Kaka has stolen the spotlight, but Romulo's Brazil call-up is salient
The headlines have gone to the late call-up of Kaka -- recalled to the Brazil squad for the coming games against Argentina and Japan after Cruzeiro's Ricardo Goulart pulled out injured. But in the long term, another 11th-hour inclusion in coach Dunga's list could prove more important.
At the age of 32 and with a lengthy history of injuries, Kaka's long-term future with the national team is clearly open to question. His recall smacks of short-term expediency -- perhaps his experience will be of use as Brazil seek to rebuild after their World Cup humiliation.
But the inclusion of Spartak Moscow midfielder Romulo might have greater ramifications.
Romulo has come in as a late replacement for Manchester City's Fernandinho, who has dropped out due to injury.
It is even possible that before long, Romulo and Fernandinho will be rivals and near neighbours.
The 24-year-old made his name with Vasco da Gama in Rio de Janeiro and appeared to a wider audience as part of Brazil's Olympic team which won the silver medal in the 2012 London Olympics.
As a warm-up for the tournament, Brazil played a friendly against the Great British team. So impressive was his performance that leading English clubs expressed an interest -- only to be disappointed to find out he had just signed for Spartak Moscow.
Romulo made an impressive start to his Russian career but then suffered a serious knee injury which kept him out of action for a year. Liverpool, though, are rumoured to be tracking the player on his recovery -- which would be entirely understandable. He has the versatility and the pass-and-move game that would fit in well to the Brendan Rodgers philosophy.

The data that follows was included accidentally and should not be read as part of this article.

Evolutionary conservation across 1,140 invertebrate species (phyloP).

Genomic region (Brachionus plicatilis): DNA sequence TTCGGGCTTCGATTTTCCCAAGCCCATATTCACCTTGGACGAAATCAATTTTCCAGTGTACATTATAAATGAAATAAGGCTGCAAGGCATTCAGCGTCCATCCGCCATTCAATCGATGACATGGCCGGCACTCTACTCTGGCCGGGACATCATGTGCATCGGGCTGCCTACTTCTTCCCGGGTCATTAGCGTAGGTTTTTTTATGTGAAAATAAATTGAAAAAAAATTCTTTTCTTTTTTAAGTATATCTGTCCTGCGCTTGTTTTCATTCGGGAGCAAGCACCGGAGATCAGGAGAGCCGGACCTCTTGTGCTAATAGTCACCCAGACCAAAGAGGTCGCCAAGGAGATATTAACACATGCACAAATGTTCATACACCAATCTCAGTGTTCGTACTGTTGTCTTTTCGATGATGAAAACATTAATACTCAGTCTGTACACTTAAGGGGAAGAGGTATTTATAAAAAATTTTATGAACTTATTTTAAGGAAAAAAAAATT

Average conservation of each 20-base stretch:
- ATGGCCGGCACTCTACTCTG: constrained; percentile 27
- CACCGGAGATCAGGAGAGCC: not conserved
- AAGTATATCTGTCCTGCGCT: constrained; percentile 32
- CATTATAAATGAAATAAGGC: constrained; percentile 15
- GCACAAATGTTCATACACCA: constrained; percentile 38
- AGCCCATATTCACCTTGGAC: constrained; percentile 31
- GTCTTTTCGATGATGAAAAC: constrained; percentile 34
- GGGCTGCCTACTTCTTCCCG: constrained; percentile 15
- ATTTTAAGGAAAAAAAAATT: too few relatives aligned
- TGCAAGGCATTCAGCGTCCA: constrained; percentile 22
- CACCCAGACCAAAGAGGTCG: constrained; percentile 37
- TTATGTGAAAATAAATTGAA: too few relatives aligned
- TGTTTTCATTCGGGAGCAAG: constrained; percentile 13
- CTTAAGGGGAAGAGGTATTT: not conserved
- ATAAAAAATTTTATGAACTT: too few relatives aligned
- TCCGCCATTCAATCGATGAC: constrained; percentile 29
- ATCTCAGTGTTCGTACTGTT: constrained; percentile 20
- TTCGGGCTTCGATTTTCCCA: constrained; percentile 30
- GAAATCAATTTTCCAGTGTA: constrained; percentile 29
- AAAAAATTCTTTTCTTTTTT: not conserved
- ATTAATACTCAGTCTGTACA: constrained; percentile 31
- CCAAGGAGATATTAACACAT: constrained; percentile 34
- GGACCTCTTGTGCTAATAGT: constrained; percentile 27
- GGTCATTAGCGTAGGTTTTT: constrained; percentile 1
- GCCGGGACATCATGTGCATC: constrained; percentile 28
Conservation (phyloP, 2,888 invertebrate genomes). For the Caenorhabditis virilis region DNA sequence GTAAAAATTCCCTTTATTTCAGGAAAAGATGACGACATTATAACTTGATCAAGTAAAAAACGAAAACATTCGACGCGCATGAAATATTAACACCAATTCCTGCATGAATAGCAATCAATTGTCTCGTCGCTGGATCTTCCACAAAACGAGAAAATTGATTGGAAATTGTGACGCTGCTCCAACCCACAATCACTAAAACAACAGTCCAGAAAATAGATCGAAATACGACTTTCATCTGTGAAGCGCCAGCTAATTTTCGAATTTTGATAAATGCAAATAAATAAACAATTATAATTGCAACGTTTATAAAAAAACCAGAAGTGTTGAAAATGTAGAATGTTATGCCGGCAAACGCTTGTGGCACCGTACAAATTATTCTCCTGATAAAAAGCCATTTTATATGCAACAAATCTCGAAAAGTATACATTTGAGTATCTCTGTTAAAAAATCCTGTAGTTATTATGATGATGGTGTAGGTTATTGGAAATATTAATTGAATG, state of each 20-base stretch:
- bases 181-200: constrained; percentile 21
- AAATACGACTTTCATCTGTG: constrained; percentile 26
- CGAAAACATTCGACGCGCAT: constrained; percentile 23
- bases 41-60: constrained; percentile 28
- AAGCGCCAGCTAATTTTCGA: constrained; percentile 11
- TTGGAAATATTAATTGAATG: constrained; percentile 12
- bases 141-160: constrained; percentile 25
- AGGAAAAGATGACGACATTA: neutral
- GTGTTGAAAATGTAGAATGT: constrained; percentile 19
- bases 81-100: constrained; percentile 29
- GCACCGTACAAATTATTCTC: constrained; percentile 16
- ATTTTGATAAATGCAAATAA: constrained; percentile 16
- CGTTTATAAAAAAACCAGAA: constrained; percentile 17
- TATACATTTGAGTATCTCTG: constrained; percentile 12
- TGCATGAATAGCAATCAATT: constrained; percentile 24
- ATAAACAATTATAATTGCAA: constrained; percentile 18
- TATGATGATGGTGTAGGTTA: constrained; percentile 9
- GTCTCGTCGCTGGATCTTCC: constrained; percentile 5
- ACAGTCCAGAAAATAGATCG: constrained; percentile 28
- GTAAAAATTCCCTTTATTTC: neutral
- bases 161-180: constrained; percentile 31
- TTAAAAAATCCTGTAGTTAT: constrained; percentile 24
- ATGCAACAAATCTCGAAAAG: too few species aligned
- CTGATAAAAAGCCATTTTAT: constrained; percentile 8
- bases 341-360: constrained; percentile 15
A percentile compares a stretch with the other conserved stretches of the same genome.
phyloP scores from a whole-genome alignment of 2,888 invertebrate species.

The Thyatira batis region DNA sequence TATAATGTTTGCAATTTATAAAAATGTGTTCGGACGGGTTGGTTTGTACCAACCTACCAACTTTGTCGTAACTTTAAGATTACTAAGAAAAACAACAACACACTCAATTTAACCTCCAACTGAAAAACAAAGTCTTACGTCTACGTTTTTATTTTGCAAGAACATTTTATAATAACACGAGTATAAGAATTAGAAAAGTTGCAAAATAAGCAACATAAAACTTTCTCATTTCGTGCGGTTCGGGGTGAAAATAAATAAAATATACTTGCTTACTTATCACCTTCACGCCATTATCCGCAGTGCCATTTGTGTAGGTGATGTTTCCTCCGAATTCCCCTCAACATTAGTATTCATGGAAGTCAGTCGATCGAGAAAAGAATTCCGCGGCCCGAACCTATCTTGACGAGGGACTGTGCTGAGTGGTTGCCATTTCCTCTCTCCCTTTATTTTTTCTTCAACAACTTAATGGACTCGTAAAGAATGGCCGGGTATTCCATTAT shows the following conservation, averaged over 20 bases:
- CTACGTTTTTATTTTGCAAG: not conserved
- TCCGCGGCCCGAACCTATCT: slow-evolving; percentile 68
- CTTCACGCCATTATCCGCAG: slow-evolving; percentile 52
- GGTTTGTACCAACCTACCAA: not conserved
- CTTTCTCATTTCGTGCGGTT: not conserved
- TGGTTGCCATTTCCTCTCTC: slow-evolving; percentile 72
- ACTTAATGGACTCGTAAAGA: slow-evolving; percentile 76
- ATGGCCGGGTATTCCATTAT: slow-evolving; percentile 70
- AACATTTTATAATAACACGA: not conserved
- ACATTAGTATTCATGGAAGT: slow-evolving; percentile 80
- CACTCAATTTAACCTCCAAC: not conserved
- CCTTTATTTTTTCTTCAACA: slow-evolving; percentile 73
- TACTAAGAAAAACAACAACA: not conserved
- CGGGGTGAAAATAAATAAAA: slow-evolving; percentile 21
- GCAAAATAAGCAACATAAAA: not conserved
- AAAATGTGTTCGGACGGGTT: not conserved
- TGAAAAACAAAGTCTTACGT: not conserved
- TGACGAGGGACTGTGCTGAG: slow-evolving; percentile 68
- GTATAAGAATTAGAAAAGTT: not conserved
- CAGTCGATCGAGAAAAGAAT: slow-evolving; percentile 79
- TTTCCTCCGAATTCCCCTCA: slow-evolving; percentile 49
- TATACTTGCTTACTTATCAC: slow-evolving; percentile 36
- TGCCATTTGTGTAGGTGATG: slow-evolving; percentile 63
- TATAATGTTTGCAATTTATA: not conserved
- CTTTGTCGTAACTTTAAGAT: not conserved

Back in 2011, while he was still with Vasco, I praised Romulo on Brazilian TV. The next day his then-coach, whom I have never met, phoned me to reinforce my comments. Romulo, he said, was a joy to work with and a terrific player, the midfield heartbeat of the side, adept at breaking up opposition attacks and also with the engine and the range of passing to supply fluidity to the team in possession.
These are the very virtues which have been lacking over recent years in the Brazilian national team. As 1970 great Tostao, the wisest voice in the local media, has argued repeatedly, Brazilian football suffers from the separation of the midfield into specialist defenders and specialist attackers, a way of thinking about the game which started to creep into their game some 30 years ago.
It has now left Brazilian football looking dated. The best teams in the world have central midfielders who are all-rounders, giving them options of playing through the pitch. In comparison, Brazil have been looking very laboured.
Romulo, perhaps, could help bridge that gap. If he has made a full recovery from his knee injury, then he might be able to ease the task of Neymar and co by ensuring that the ball reaches them in areas of the pitch from which they can do most damage.
Tim Vickery covers South American football for ESPN FC. Follow him on Twitter @Tim_Vickery.